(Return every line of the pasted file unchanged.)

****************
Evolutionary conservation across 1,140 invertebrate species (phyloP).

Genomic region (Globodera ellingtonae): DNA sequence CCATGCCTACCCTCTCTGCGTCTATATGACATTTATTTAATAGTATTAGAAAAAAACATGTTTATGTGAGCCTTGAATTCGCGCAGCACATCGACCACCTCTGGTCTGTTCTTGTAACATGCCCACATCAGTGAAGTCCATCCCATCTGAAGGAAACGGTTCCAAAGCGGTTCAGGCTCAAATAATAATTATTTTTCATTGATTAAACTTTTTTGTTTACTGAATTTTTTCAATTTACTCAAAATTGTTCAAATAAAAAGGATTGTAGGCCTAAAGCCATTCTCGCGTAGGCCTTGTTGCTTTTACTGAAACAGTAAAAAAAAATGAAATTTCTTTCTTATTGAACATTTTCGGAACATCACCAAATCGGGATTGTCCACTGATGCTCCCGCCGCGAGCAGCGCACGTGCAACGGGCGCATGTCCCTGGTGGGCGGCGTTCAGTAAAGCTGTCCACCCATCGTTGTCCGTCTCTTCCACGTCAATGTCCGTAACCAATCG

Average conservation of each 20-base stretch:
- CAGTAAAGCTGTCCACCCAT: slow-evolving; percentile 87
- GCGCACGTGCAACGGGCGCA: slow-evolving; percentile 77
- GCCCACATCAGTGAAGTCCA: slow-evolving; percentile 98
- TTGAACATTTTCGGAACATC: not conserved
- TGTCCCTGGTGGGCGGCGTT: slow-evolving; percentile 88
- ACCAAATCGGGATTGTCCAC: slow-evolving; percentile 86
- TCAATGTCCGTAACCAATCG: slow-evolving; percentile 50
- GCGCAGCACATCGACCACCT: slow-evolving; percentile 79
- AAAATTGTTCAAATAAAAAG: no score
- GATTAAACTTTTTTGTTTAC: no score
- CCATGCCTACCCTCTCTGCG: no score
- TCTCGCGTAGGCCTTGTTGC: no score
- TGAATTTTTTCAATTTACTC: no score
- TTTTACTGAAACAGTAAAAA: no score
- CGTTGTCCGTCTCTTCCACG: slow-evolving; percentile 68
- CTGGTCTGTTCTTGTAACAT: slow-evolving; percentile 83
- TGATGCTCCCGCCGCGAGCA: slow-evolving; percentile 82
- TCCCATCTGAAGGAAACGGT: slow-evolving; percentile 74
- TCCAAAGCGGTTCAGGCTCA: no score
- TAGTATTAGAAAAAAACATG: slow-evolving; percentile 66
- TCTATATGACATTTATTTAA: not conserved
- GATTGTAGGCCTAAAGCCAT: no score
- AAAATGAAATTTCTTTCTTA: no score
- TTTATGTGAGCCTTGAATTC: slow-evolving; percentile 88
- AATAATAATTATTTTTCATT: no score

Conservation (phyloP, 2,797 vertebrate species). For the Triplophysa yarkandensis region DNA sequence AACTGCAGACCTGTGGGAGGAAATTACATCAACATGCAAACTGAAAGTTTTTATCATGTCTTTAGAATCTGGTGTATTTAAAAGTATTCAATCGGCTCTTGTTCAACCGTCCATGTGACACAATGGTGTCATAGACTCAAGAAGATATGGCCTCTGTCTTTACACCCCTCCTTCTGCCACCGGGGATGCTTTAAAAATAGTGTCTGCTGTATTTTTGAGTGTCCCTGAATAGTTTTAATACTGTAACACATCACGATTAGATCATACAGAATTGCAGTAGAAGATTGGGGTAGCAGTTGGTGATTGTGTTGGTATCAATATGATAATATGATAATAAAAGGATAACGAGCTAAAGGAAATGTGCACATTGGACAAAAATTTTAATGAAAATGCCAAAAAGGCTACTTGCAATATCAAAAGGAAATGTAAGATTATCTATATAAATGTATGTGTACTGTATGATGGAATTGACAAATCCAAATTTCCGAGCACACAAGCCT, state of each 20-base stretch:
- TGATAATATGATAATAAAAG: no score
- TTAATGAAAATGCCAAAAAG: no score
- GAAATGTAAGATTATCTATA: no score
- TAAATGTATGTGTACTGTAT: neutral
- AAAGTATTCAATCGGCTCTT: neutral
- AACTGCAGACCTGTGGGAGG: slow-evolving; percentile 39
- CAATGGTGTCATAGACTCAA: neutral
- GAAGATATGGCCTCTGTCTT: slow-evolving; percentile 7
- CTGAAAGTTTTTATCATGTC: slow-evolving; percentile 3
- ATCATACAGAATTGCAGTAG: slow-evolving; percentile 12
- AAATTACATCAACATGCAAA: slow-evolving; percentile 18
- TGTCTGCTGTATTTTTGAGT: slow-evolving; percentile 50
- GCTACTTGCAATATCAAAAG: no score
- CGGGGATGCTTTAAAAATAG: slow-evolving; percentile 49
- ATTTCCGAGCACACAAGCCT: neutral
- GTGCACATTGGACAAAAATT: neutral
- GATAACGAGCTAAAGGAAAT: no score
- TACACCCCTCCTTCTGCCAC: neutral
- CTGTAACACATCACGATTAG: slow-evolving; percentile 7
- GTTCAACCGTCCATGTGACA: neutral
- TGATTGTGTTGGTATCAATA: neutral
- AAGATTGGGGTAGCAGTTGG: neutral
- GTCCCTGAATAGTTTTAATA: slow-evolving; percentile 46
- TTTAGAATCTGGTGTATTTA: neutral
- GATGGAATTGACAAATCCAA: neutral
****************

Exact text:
Evolutionary conservation across 1,140 invertebrate species (phyloP).

Genomic region (Globodera ellingtonae): DNA sequence CCATGCCTACCCTCTCTGCGTCTATATGACATTTATTTAATAGTATTAGAAAAAAACATGTTTATGTGAGCCTTGAATTCGCGCAGCACATCGACCACCTCTGGTCTGTTCTTGTAACATGCCCACATCAGTGAAGTCCATCCCATCTGAAGGAAACGGTTCCAAAGCGGTTCAGGCTCAAATAATAATTATTTTTCATTGATTAAACTTTTTTGTTTACTGAATTTTTTCAATTTACTCAAAATTGTTCAAATAAAAAGGATTGTAGGCCTAAAGCCATTCTCGCGTAGGCCTTGTTGCTTTTACTGAAACAGTAAAAAAAAATGAAATTTCTTTCTTATTGAACATTTTCGGAACATCACCAAATCGGGATTGTCCACTGATGCTCCCGCCGCGAGCAGCGCACGTGCAACGGGCGCATGTCCCTGGTGGGCGGCGTTCAGTAAAGCTGTCCACCCATCGTTGTCCGTCTCTTCCACGTCAATGTCCGTAACCAATCG

Average conservation of each 20-base stretch:
- CAGTAAAGCTGTCCACCCAT: slow-evolving; percentile 87
- GCGCACGTGCAACGGGCGCA: slow-evolving; percentile 77
- GCCCACATCAGTGAAGTCCA: slow-evolving; percentile 98
- TTGAACATTTTCGGAACATC: not conserved
- TGTCCCTGGTGGGCGGCGTT: slow-evolving; percentile 88
- ACCAAATCGGGATTGTCCAC: slow-evolving; percentile 86
- TCAATGTCCGTAACCAATCG: slow-evolving; percentile 50
- GCGCAGCACATCGACCACCT: slow-evolving; percentile 79
- AAAATTGTTCAAATAAAAAG: no score
- GATTAAACTTTTTTGTTTAC: no score
- CCATGCCTACCCTCTCTGCG: no score
- TCTCGCGTAGGCCTTGTTGC: no score
- TGAATTTTTTCAATTTACTC: no score
- TTTTACTGAAACAGTAAAAA: no score
- CGTTGTCCGTCTCTTCCACG: slow-evolving; percentile 68
- CTGGTCTGTTCTTGTAACAT: slow-evolving; percentile 83
- TGATGCTCCCGCCGCGAGCA: slow-evolving; percentile 82
- TCCCATCTGAAGGAAACGGT: slow-evolving; percentile 74
- TCCAAAGCGGTTCAGGCTCA: no score
- TAGTATTAGAAAAAAACATG: slow-evolving; percentile 66
- TCTATATGACATTTATTTAA: not conserved
- GATTGTAGGCCTAAAGCCAT: no score
- AAAATGAAATTTCTTTCTTA: no score
- TTTATGTGAGCCTTGAATTC: slow-evolving; percentile 88
- AATAATAATTATTTTTCATT: no score

Conservation (phyloP, 2,797 vertebrate species). For the Triplophysa yarkandensis region DNA sequence AACTGCAGACCTGTGGGAGGAAATTACATCAACATGCAAACTGAAAGTTTTTATCATGTCTTTAGAATCTGGTGTATTTAAAAGTATTCAATCGGCTCTTGTTCAACCGTCCATGTGACACAATGGTGTCATAGACTCAAGAAGATATGGCCTCTGTCTTTACACCCCTCCTTCTGCCACCGGGGATGCTTTAAAAATAGTGTCTGCTGTATTTTTGAGTGTCCCTGAATAGTTTTAATACTGTAACACATCACGATTAGATCATACAGAATTGCAGTAGAAGATTGGGGTAGCAGTTGGTGATTGTGTTGGTATCAATATGATAATATGATAATAAAAGGATAACGAGCTAAAGGAAATGTGCACATTGGACAAAAATTTTAATGAAAATGCCAAAAAGGCTACTTGCAATATCAAAAGGAAATGTAAGATTATCTATATAAATGTATGTGTACTGTATGATGGAATTGACAAATCCAAATTTCCGAGCACACAAGCCT, state of each 20-base stretch:
- TGATAATATGATAATAAAAG: no score
- TTAATGAAAATGCCAAAAAG: no score
- GAAATGTAAGATTATCTATA: no score
- TAAATGTATGTGTACTGTAT: neutral
- AAAGTATTCAATCGGCTCTT: neutral
- AACTGCAGACCTGTGGGAGG: slow-evolving; percentile 39
- CAATGGTGTCATAGACTCAA: neutral
- GAAGATATGGCCTCTGTCTT: slow-evolving; percentile 7
- CTGAAAGTTTTTATCATGTC: slow-evolving; percentile 3
- ATCATACAGAATTGCAGTAG: slow-evolving; percentile 12
- AAATTACATCAACATGCAAA: slow-evolving; percentile 18
- TGTCTGCTGTATTTTTGAGT: slow-evolving; percentile 50
- GCTACTTGCAATATCAAAAG: no score
- CGGGGATGCTTTAAAAATAG: slow-evolving; percentile 49
- ATTTCCGAGCACACAAGCCT: neutral
- GTGCACATTGGACAAAAATT: neutral
- GATAACGAGCTAAAGGAAAT: no score
- TACACCCCTCCTTCTGCCAC: neutral
- CTGTAACACATCACGATTAG: slow-evolving; percentile 7
- GTTCAACCGTCCATGTGACA: neutral
- TGATTGTGTTGGTATCAATA: neutral
- AAGATTGGGGTAGCAGTTGG: neutral
- GTCCCTGAATAGTTTTAATA: slow-evolving; percentile 46
- TTTAGAATCTGGTGTATTTA: neutral
- GATGGAATTGACAAATCCAA: neutral